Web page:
IT Brief Australia - No company is immune from attacks: Protect your IP

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No company is immune from attacks: Protect your IP

With online threats becoming more ubiquitous and damaging, it may be time to re-think how you protect sensitive data such as intellectual property (IP).

Firming up network and system security weaknesses can go some way to protecting sensitive information, but employing data loss prevention techniques should also be considered to help protect data in the event that it is stolen or lost, according to BAE Systems Applied Intelligence.

The increasing list of significant breaches around the world has made companies aware they must take steps to mitigate the risks posed to their critical information assets.

IP, including creative content, saleable commodities and design details, now sits on corporate risk registers, having been identified as critical to ensuring organisations maintain consumer trust and stability in today’s uncertain economic climate, says BAE Systems.

Motivated groups looking for financial gain, including suspected state-sponsored groups, industry competitors and criminals, are carrying out online attacks aimed at extracting IP for their own gain or to disrupt competition.

No company, regardless of size or industry, is immune, BAE Systems says.

Adrian Blount, BAE Systems director cyber solutions ANZ, says, “IP theft can result in substantial commercial losses and, in some cases, may even put lives in real danger if critical infrastructure is compromised.

“The secondary impacts of data loss events, such as reputational damage, legal action or regulatory intervention, can continue to manifest themselves well beyond the incident response and clean-up period.”

However, despite the risks, few organisations consistently and effectively identify and protect all of their IP, the company says.

The commercial reality is that security controls cost money and companies must find the commercial balance between the cost of implementing a control and the consequences of a successful attack, according to BAE Systems.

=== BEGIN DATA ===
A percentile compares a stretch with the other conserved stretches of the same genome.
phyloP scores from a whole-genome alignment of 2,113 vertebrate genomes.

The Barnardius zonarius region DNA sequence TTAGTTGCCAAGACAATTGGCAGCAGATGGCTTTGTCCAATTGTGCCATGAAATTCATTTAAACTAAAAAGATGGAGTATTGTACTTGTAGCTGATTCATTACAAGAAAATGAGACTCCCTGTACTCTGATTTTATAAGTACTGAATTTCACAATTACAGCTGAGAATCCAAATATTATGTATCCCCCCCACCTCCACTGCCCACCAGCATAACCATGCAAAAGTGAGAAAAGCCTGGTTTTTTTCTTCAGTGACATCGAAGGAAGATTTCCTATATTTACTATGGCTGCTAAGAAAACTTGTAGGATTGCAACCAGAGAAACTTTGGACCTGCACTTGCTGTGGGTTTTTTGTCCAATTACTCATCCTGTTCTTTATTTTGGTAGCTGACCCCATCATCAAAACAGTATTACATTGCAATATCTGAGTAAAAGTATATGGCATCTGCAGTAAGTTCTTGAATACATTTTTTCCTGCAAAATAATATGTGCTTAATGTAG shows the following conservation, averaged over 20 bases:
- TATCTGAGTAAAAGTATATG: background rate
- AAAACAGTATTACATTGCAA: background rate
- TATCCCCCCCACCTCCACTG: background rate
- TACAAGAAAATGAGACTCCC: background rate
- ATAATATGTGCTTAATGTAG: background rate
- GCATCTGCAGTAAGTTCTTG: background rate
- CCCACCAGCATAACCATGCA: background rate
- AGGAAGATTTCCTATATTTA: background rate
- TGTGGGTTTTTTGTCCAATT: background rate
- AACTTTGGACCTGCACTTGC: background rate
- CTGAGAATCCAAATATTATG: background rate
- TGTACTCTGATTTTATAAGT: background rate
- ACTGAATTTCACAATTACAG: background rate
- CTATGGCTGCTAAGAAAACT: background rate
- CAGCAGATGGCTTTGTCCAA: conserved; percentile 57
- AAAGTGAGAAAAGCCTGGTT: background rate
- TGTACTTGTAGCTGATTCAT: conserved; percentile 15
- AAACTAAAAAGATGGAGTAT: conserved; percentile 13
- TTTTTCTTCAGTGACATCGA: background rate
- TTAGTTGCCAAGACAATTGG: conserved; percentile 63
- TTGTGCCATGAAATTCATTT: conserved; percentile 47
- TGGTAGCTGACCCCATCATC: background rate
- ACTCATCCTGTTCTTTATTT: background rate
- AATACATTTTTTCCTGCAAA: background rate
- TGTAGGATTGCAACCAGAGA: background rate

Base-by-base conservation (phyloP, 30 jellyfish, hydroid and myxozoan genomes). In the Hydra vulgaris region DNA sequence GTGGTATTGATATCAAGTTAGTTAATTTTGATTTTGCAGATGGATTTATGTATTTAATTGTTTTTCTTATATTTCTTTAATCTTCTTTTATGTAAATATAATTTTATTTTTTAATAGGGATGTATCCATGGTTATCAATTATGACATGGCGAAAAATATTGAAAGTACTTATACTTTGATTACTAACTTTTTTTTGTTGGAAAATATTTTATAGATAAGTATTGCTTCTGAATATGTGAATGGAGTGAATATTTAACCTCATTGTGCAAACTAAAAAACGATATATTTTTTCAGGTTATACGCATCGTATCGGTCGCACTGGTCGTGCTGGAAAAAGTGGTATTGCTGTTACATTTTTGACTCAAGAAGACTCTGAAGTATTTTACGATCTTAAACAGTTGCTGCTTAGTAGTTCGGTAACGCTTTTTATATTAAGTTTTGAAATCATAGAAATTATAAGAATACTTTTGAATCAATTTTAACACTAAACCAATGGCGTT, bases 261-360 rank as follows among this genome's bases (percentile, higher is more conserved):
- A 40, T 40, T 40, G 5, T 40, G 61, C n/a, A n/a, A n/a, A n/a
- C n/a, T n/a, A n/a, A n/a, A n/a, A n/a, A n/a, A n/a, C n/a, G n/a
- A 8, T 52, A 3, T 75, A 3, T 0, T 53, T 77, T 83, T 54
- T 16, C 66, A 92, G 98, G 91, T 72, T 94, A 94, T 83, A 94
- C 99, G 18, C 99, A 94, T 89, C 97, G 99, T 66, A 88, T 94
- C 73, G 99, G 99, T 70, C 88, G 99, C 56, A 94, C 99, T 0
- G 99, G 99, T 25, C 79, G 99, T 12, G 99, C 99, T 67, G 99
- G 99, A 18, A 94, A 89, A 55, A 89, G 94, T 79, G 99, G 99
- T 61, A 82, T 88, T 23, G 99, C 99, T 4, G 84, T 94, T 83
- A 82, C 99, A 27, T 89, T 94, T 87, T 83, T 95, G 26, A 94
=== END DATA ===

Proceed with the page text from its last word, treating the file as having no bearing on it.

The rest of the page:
Although there is no single solution to safeguarding IP, some security solutions and products are maturing and simplifying the task of tracking and controlling usage of digital assets, the company says.

BAE Systems says data is generally defined into three groups; data in motion (DIM) such as data being transmitted across a network or via email, data in use (DIU) such as data presented within an application, and data at rest (DAR) such as data stored in a database or file repository.  

While there are many examples of data loss in each of these groups, by far the most common is DIM, particularly data contained within emails.

Therefore email data loss prevention (DLP), involving content filtering policies and the blocking, encrypting or flagging of emails containing suspicious or sensitive data, is a necessary ingredient of any data protection strategy.

Companies can use DLP measures to prevent and detect the use and transmission of data such as financial information, sensitive documents or intellectual property.

From a compliance point of view, this can help companies comply with regulator requirements around credit card data transmission or protected health information, for example, BAE Systems says.

While trying to prevent the leakage or loss of sensitive data is important, it is a requirement of doing business that sensitive data is exchanged with business partners, customers, shareholders and a range of other entities.

The use of encryption technologies to protect these data transfers can ensure messages falling into the wrong hands doesn’t have to mean the content it is exposed, the company says.

“Email encryption ensures privacy of sensitive communications, meaning you can send sensitive data to trusted parties securely. New technology allows messages to be automatically encrypted based on policy, or on demand,” says Blount.

Historically email encryption has been cumbersome to implement; requiring complex public key networks to underpin it. This has limited its uptake due to the burden it places on end users, he says.

“To ensure ease of use doesn’t put people off using email encryption, it is important that both senders and outside recipients don’t need unmanageable keys, add-ons or external programs; allowing recipients to read and reply through a simple and secure web-based interface overcomes this,” he says.

“It is inevitable that we will see further attacks on, and new vulnerabilities in, the defences we put in place today.

“However, having systems in place to protect your data and flag suspicious activity, can go a long way to giving you peace of mind,” Blount says.

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